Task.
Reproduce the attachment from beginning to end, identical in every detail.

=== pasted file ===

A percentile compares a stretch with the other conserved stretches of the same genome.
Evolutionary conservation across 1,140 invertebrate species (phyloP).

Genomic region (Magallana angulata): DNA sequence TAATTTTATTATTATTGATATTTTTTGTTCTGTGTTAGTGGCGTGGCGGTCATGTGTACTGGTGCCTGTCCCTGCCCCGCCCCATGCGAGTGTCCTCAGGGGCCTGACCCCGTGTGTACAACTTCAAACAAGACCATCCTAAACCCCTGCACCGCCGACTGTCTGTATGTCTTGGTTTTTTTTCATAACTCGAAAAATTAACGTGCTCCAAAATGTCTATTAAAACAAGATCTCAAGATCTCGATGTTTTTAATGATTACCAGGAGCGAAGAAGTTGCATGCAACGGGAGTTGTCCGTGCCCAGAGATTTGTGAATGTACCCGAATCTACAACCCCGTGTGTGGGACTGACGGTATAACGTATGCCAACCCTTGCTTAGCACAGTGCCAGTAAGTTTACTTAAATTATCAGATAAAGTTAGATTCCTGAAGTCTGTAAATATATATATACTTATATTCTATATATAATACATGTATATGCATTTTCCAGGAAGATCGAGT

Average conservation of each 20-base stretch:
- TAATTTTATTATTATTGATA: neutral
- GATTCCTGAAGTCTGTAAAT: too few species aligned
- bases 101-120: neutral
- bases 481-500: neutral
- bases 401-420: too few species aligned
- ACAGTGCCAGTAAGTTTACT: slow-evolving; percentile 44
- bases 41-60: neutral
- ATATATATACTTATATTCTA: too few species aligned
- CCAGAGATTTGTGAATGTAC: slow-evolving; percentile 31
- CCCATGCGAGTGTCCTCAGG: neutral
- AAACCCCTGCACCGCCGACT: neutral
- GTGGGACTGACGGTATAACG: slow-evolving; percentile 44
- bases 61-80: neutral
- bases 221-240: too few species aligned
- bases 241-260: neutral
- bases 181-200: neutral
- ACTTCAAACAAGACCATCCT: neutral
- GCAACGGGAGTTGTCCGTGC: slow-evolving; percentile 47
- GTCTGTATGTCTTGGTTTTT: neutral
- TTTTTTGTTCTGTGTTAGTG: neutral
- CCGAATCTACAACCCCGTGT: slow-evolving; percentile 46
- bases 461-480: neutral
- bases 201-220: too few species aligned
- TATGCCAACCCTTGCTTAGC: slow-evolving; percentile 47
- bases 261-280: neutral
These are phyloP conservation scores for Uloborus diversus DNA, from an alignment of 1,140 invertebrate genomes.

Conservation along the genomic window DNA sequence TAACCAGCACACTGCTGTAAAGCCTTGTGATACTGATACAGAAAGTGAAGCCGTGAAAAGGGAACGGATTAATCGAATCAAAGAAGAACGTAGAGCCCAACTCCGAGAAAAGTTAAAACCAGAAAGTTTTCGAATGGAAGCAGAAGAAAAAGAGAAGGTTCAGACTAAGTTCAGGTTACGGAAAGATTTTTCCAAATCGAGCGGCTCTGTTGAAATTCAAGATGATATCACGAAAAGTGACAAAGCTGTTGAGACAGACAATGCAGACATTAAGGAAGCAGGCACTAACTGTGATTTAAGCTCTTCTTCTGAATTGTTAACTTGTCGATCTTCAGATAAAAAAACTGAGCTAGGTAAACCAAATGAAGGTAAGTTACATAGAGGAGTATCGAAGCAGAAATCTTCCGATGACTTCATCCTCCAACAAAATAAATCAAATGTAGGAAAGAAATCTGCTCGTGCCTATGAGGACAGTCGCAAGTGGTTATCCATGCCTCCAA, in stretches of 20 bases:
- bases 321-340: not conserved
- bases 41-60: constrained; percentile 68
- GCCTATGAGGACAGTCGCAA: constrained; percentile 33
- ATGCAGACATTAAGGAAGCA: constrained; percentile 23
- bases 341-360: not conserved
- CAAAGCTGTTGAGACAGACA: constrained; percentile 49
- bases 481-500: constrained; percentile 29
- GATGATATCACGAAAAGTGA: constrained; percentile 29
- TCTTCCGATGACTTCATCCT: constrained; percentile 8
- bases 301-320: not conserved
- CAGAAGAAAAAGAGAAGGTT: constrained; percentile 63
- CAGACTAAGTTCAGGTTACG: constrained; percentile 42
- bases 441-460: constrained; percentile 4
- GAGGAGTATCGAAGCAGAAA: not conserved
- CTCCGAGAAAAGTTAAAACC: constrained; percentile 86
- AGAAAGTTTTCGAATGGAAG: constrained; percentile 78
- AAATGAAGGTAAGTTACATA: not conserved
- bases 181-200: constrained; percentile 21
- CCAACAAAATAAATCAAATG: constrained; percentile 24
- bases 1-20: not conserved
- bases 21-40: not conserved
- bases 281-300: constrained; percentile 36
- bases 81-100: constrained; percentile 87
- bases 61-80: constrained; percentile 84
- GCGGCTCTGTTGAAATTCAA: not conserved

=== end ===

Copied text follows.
A percentile compares a stretch with the other conserved stretches of the same genome.
Evolutionary conservation across 1,140 invertebrate species (phyloP).

Genomic region (Magallana angulata): DNA sequence TAATTTTATTATTATTGATATTTTTTGTTCTGTGTTAGTGGCGTGGCGGTCATGTGTACTGGTGCCTGTCCCTGCCCCGCCCCATGCGAGTGTCCTCAGGGGCCTGACCCCGTGTGTACAACTTCAAACAAGACCATCCTAAACCCCTGCACCGCCGACTGTCTGTATGTCTTGGTTTTTTTTCATAACTCGAAAAATTAACGTGCTCCAAAATGTCTATTAAAACAAGATCTCAAGATCTCGATGTTTTTAATGATTACCAGGAGCGAAGAAGTTGCATGCAACGGGAGTTGTCCGTGCCCAGAGATTTGTGAATGTACCCGAATCTACAACCCCGTGTGTGGGACTGACGGTATAACGTATGCCAACCCTTGCTTAGCACAGTGCCAGTAAGTTTACTTAAATTATCAGATAAAGTTAGATTCCTGAAGTCTGTAAATATATATATACTTATATTCTATATATAATACATGTATATGCATTTTCCAGGAAGATCGAGT

Average conservation of each 20-base stretch:
- TAATTTTATTATTATTGATA: neutral
- GATTCCTGAAGTCTGTAAAT: too few species aligned
- bases 101-120: neutral
- bases 481-500: neutral
- bases 401-420: too few species aligned
- ACAGTGCCAGTAAGTTTACT: slow-evolving; percentile 44
- bases 41-60: neutral
- ATATATATACTTATATTCTA: too few species aligned
- CCAGAGATTTGTGAATGTAC: slow-evolving; percentile 31
- CCCATGCGAGTGTCCTCAGG: neutral
- AAACCCCTGCACCGCCGACT: neutral
- GTGGGACTGACGGTATAACG: slow-evolving; percentile 44
- bases 61-80: neutral
- bases 221-240: too few species aligned
- bases 241-260: neutral
- bases 181-200: neutral
- ACTTCAAACAAGACCATCCT: neutral
- GCAACGGGAGTTGTCCGTGC: slow-evolving; percentile 47
- GTCTGTATGTCTTGGTTTTT: neutral
- TTTTTTGTTCTGTGTTAGTG: neutral
- CCGAATCTACAACCCCGTGT: slow-evolving; percentile 46
- bases 461-480: neutral
- bases 201-220: too few species aligned
- TATGCCAACCCTTGCTTAGC: slow-evolving; percentile 47
- bases 261-280: neutral
These are phyloP conservation scores for Uloborus diversus DNA, from an alignment of 1,140 invertebrate genomes.

Conservation along the genomic window DNA sequence TAACCAGCACACTGCTGTAAAGCCTTGTGATACTGATACAGAAAGTGAAGCCGTGAAAAGGGAACGGATTAATCGAATCAAAGAAGAACGTAGAGCCCAACTCCGAGAAAAGTTAAAACCAGAAAGTTTTCGAATGGAAGCAGAAGAAAAAGAGAAGGTTCAGACTAAGTTCAGGTTACGGAAAGATTTTTCCAAATCGAGCGGCTCTGTTGAAATTCAAGATGATATCACGAAAAGTGACAAAGCTGTTGAGACAGACAATGCAGACATTAAGGAAGCAGGCACTAACTGTGATTTAAGCTCTTCTTCTGAATTGTTAACTTGTCGATCTTCAGATAAAAAAACTGAGCTAGGTAAACCAAATGAAGGTAAGTTACATAGAGGAGTATCGAAGCAGAAATCTTCCGATGACTTCATCCTCCAACAAAATAAATCAAATGTAGGAAAGAAATCTGCTCGTGCCTATGAGGACAGTCGCAAGTGGTTATCCATGCCTCCAA, in stretches of 20 bases:
- bases 321-340: not conserved
- bases 41-60: constrained; percentile 68
- GCCTATGAGGACAGTCGCAA: constrained; percentile 33
- ATGCAGACATTAAGGAAGCA: constrained; percentile 23
- bases 341-360: not conserved
- CAAAGCTGTTGAGACAGACA: constrained; percentile 49
- bases 481-500: constrained; percentile 29
- GATGATATCACGAAAAGTGA: constrained; percentile 29
- TCTTCCGATGACTTCATCCT: constrained; percentile 8
- bases 301-320: not conserved
- CAGAAGAAAAAGAGAAGGTT: constrained; percentile 63
- CAGACTAAGTTCAGGTTACG: constrained; percentile 42
- bases 441-460: constrained; percentile 4
- GAGGAGTATCGAAGCAGAAA: not conserved
- CTCCGAGAAAAGTTAAAACC: constrained; percentile 86
- AGAAAGTTTTCGAATGGAAG: constrained; percentile 78
- AAATGAAGGTAAGTTACATA: not conserved
- bases 181-200: constrained; percentile 21
- CCAACAAAATAAATCAAATG: constrained; percentile 24
- bases 1-20: not conserved
- bases 21-40: not conserved
- bases 281-300: constrained; percentile 36
- bases 81-100: constrained; percentile 87
- bases 61-80: constrained; percentile 84
- GCGGCTCTGTTGAAATTCAA: not conserved